19. Fontaine C, Dajoz I, Meriguet J, Loreau M (2006) Functional diversity of plant-pollinator interaction webs enhances the persistence of plant communities. PLoS Biol 4:0129–0135CrossRefGoogle Scholar
  20. Fortel L, Henry M, Guilbaud L, Guirao AL, Kuhlmann M, Mouret H, Rollin O, Vaissière BE (2014) Decreasing abundance, increasing diversity and changing structure of the wild bee community (Hymenoptera: Anthophila) along an urbanization gradient. PLoS One 9:e104679CrossRefPubMedPubMedCentralGoogle Scholar
  21. Fortel L, Henry M, Guilbaud L, Mouret H, Vaissière BE (2016) Use of human-made nesting structures by wild bees in an urban environment. J Insect Conserv 20:239–253CrossRefGoogle Scholar
  22. Gathmann A, Tscharntke T (2002) Foraging ranges of solitary bees. J Anim Ecol 71:757–764CrossRefGoogle Scholar
  23. Geslin B, Gauzens B, Thébault E, Dajoz I (2013) Plant pollinator networks along a gradient of urbanisation. PLoS One 8:e63421CrossRefPubMedPubMedCentralGoogle Scholar
  24. Geslin B, Le Féon V, Folschweiller M et al (2016) The proportion of impervious surfaces at the landscape scale structures wild bee assemblages in a densely populated region. Ecol Evol 6:6599–6615CrossRefPubMedPubMedCentralGoogle Scholar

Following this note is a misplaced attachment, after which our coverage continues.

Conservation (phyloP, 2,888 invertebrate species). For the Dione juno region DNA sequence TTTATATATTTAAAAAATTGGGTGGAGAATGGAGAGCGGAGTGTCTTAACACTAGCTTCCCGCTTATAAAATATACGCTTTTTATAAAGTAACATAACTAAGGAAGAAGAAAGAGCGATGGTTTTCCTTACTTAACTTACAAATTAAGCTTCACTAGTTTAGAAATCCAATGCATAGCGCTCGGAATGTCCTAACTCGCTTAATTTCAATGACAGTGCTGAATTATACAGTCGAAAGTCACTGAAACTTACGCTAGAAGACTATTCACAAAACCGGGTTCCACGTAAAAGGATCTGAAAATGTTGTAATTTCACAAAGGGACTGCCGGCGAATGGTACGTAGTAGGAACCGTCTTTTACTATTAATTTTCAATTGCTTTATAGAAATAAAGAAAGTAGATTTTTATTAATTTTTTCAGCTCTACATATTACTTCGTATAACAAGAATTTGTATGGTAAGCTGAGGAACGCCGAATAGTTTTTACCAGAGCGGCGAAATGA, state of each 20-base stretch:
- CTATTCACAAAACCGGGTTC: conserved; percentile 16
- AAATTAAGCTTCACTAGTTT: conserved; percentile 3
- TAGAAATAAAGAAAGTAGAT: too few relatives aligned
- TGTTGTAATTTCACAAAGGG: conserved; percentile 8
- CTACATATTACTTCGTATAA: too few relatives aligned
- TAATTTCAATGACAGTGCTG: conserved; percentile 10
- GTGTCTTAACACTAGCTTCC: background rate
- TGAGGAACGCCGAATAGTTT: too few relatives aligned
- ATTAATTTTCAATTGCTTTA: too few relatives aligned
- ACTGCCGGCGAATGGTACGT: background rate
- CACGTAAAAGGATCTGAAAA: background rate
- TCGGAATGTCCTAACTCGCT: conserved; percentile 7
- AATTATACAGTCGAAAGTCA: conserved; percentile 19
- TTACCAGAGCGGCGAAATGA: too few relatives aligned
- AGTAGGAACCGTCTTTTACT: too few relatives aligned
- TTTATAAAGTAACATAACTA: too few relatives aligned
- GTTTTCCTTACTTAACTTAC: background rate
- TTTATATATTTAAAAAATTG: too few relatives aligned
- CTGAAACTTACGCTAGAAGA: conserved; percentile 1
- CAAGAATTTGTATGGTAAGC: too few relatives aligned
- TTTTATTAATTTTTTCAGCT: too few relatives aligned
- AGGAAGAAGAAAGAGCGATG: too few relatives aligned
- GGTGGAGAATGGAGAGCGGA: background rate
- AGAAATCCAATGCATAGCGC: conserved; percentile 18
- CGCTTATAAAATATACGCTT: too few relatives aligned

25. Goulson D, Stout JC (2001) Homing ability of the bumblebee bombus terrestris (hymenoptera: apidae). Apidologie 32:105–111CrossRefGoogle Scholar
  26. Greenleaf SS, Williams NM, Winfree R, Kremen C (2007) Bee foraging ranges and their relationship to body size. Oecologia 153:589–596CrossRefPubMedGoogle Scholar
  27. Hall DM, Camilo GR, Tonietto RK, Ollerton J, Ahrné K, Arduser M, Ascher JS, Baldock KCR, Fowler R, Frankie G, Goulson D, Gunnarsson B, Hanley ME, Jackson JI, Langellotto G, Lowenstein D, Minor ES, Philpott SM, Potts SG, Sirohi MH, Spevak EM, Stone GN, Threlfall CG (2017) The city as a refuge for insect pollinators. Conserv Biol 31:24–29CrossRefPubMedGoogle Scholar
  28. Hamon J, Delmas R, Maldès J, Tussac M (1988) Quelques observations sur la distribution en france d’Isodontia (Saussure, 1867) (Hymenoptera, Sphecidae). L. Entomologiste 44:111–1174Google Scholar
  29. Harrison T, Winfree R (2015) Urban drivers of plant-pollinator interactions. Funct Ecol 29:879–888CrossRefGoogle Scholar
  30. Hernandez JL, Frankie GW, Thorpe RW (2009) Ecology of urban bees: a review of current knowledge and directions for future study. Cities Environ 2:1–15CrossRefGoogle Scholar
  31. Jackson HB, Fahrig L (2015) Are ecologists conducting research at the optimal scale? Glob Ecol Biogeogr 24:52–63CrossRefGoogle Scholar
  32. Joshi NK, Otieno M, Rajotte EG et al (2016) Proximity to woodland and landscape structure drives pollinator visitation in apple orchard ecosystem. Front Ecol Evol 4:1–9CrossRefGoogle Scholar
  33. Krauss J, Steffan-Dewenter I, Tscharntke T (2003) How does landscape context contribute to effects of habitat fragmentation on diversity and population density of butterflies? J Biogeogr 30:889–900CrossRefGoogle Scholar
  34. Lopez-Uribe MM, Oi CA, Del Lama AM (2008) Nectar-foraging behavior of Euglossine bees (Hymenoptera : Apidae) in urban areas. Apidologie 39:410–418CrossRefGoogle Scholar